Tribunals of opinion or popular (peoples’) tribunals have been used to create a “public” space for people to draw attention to critical issues at local, national and global levels.
Persons directly affected by different situations (e.g. fracking, injection wells, public information, public participation) can present testimony, bring awareness and advocate for fundamental human rights.
Tribunals are genuine moral sanctions having no official judicial verdict in regard to the State.
Elements of a tribunal Information gathering/decision making as first steps:
1-What is the OBJECTIVE of the tribunal? Is it targeting a certain time, event or important occasion? E.g. Is it organized to feed into a UN meeting?
2- What is the FOCUS area for the tribunal? Will there be a subtheme determined by the location?
3- Form an ORGANIZING COMMITTEE – Who will be involved? What groups are key? Who will take the organizing role?
4- BUILDING CASES – Select 5-10 cases based on the area of focus or subthemes of the tribunal.
5- DOCUMENTATION – This would include note-taking, recording, video, photos.
6- OUTCOMES AND RECOMMENDATIONS – Document outcomes and rec’s, in particular.
Objectives of tribunal:
- What is the main purpose of holding a tribunal?
- Is there a specific or crucial message to raise at a critical time?
- Is there an important event, e.g. global meeting or conference, where the tribunal can happen as a parallel event?
- Target audience – is there a target audience for the tribunal?
- Area of focus
Decide on an area of focus for tribunal, or on sub-themes related to the main area of focus:
- Injection wells
- Public Participation
- Oil/Gas waste disposal
- Public information
- Bring together partners or a group of dedicated and committed individuals/organizations around the central theme of the tribunal.
- Ensure a commitment for the duration of the planning process (could be 3-4 months).
- Decide how often the OC will meet.
- Select supporters but also workers!
- Begin recruiting interns/volunteers.
- It is ideal to organize the focus area and subthemes into mock cases.
- Based on the focus area(s) and the length of the tribunal, select cases to present at
- the tribunal.
- Lead organizer will find witnesses to present on the case.
Case 1: Class II injection wells
Case 2: Public Participation
Case 3: Oil/Gas waste stream disposal
Case 4: Fracking
Case 5: Public information
- Select primary witnesses as well as secondary, or expert witnesses.
- Primary witnesses will present their experiences, personal stories, first source information relating to the specific focus area of a case.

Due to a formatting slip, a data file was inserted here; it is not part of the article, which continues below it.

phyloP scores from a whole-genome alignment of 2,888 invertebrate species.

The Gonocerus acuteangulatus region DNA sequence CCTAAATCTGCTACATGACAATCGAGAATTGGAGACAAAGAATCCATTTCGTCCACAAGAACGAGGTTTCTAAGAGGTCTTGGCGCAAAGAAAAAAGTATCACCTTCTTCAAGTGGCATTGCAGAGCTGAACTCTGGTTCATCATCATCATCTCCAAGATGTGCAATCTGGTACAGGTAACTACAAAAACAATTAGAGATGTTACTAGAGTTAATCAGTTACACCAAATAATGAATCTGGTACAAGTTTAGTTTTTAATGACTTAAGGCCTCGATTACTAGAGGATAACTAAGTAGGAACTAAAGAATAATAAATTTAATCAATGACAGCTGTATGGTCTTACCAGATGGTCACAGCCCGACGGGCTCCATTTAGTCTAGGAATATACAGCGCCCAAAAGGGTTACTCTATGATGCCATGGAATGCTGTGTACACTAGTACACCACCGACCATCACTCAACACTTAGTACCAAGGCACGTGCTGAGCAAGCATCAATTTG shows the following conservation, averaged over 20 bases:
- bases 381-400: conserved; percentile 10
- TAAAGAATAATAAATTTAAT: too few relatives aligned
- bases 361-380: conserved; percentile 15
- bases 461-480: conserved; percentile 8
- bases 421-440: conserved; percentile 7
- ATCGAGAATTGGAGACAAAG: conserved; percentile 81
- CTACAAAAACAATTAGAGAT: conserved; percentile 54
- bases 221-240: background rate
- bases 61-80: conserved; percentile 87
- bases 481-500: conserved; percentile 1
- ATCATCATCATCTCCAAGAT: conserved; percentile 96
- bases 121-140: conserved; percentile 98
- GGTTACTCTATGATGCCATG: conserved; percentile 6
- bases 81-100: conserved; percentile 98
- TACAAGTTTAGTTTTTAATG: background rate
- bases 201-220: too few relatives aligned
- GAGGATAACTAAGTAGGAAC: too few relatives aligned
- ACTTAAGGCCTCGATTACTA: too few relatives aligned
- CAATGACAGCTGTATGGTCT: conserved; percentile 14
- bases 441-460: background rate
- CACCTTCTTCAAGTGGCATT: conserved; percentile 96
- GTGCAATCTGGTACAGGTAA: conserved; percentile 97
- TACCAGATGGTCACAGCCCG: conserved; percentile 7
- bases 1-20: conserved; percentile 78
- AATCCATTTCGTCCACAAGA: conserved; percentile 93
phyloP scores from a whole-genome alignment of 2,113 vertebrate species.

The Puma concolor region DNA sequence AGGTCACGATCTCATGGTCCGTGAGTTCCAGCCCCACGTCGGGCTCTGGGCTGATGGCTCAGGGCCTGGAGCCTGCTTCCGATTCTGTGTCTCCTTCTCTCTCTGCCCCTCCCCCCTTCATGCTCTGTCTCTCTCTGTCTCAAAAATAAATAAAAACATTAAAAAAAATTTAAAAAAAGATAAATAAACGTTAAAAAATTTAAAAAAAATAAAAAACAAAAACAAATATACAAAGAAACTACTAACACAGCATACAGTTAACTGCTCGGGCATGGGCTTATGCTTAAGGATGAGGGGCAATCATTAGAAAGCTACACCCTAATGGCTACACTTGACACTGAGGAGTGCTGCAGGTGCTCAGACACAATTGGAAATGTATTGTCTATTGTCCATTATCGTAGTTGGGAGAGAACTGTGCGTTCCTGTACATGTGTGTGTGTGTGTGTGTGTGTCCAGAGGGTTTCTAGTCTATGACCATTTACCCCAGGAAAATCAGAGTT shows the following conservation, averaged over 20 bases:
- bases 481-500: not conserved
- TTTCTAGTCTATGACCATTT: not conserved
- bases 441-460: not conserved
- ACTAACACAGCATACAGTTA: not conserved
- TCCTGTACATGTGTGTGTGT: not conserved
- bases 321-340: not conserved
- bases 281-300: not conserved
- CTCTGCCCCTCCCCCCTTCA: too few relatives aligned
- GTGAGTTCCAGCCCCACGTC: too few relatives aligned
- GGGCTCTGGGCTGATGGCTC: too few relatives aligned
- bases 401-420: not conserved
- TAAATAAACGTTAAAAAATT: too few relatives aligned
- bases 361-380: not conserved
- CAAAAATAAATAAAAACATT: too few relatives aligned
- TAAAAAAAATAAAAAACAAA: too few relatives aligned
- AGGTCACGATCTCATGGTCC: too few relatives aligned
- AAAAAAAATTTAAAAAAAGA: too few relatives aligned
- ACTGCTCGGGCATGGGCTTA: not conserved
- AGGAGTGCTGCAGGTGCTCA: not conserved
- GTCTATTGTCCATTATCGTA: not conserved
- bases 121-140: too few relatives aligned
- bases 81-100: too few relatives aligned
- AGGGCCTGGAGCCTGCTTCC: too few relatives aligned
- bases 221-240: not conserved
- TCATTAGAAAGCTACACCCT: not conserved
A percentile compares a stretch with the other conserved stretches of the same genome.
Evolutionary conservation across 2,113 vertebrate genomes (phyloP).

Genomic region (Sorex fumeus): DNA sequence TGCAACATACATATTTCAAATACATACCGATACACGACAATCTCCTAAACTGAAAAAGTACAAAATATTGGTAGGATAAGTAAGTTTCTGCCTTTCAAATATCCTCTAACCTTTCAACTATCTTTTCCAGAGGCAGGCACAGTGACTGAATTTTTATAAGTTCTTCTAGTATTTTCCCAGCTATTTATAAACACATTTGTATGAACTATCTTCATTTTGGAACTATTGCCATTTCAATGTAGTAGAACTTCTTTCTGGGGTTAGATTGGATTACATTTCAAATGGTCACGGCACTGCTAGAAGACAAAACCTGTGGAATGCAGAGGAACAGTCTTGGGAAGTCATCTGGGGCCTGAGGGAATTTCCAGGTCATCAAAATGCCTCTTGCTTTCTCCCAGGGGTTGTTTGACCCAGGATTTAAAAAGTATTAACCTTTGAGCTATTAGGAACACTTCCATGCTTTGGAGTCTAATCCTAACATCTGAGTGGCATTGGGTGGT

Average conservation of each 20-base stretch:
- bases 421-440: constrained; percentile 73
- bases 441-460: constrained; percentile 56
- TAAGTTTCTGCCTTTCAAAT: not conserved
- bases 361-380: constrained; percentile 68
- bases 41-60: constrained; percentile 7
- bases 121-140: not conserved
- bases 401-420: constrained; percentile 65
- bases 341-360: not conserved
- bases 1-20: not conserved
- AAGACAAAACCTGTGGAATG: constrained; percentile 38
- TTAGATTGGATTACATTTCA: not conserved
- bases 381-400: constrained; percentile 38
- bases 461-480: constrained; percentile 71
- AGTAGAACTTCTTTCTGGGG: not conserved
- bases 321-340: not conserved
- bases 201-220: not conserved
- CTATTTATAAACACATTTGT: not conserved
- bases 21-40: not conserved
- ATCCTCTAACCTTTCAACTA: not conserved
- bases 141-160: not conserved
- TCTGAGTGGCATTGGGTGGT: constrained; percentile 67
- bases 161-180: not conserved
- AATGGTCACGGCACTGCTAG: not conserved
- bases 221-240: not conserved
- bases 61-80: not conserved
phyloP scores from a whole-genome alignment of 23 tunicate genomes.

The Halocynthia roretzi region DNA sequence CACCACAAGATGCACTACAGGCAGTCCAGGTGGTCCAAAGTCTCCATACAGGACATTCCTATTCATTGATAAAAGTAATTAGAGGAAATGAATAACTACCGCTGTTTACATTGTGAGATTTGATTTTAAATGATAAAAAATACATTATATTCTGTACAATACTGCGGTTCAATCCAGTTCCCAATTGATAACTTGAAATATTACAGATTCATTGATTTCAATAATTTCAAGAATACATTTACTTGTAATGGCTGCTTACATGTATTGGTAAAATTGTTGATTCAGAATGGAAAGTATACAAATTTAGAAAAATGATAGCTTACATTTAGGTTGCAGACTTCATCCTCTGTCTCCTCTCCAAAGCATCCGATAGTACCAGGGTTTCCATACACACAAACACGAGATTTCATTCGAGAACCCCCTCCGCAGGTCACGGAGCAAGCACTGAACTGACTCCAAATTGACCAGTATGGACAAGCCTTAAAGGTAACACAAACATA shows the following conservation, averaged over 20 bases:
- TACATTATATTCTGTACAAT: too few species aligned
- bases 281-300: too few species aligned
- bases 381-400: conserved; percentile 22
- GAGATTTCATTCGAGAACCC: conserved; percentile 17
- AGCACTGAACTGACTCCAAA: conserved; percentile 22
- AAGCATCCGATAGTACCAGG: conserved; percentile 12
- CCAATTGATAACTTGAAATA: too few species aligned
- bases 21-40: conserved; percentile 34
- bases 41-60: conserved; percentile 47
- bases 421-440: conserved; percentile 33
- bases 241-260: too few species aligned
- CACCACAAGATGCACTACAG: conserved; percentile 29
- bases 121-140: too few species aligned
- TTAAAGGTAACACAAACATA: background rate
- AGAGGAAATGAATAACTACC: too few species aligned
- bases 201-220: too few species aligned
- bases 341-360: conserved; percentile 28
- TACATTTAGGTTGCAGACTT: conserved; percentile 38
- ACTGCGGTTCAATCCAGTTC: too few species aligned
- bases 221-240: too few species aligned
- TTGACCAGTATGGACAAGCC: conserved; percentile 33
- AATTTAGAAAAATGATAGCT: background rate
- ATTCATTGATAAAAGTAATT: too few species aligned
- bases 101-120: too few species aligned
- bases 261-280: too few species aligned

- Expert witnesses provide analysis, studies/reports, documentation, and most importantly, could provide the context and initial introduction of a specific case.
Panel of Judges
- The selection of Judges is crucial to the tribunal.
- A panel of Judges will consist of top experts in the field, academics, analysts, prominent members of the community or celebrities.
- Another purpose is for Judges to attract media if media is wanted at the tribunal.
- Judges will provide feedback in the form of proposals and recommendations, as well as speak to the media.
- Select Judges who will provide insight serving to “connect the dots” presented by the witnesses.
- Documentation is critical to the process of gathering information and highlighting the situation of women.
- Documentation could include, but is not limited to:
- Audio recording of witnesses spoken work
- Verbatim recording/account of testimony
- Reports, films and any other supplemental information presented at the tribunal
- Filming, videography of tribunal
- Media on tribunal
Final Outcomes and Recommendations
Throughout tribunal, the Judges and experts will have recommendations and other advice to offer.
These recommendations are critical for any follow-up processes of tribunal, such as submitting reports to UN or other authorities.
Record recommendations and demands of the Judges and witnesses.
Prepare report(s), video, … to send to targeted authorities.
Frequently Asked Questions
Why organize a tribunal hearing?
As a means to voice concerns, share stories and experiences;
to present testimony and documentation about a critical issue.;
when formal justice does not offer answers, a tribunal is an opportunity for civil society to join forces to advocate for the respect of human rights and be validated.
It raises awareness and highlights an issue.
What can be achieved by a tribunal?
Proposals and information from tribunals are collected, documented and presented to decision-makers and used for public policy purposes;
Tribunals promote the formulation of recommendations, coming to conclusions with the aim of generating the change for the effective fulfillment of human rights.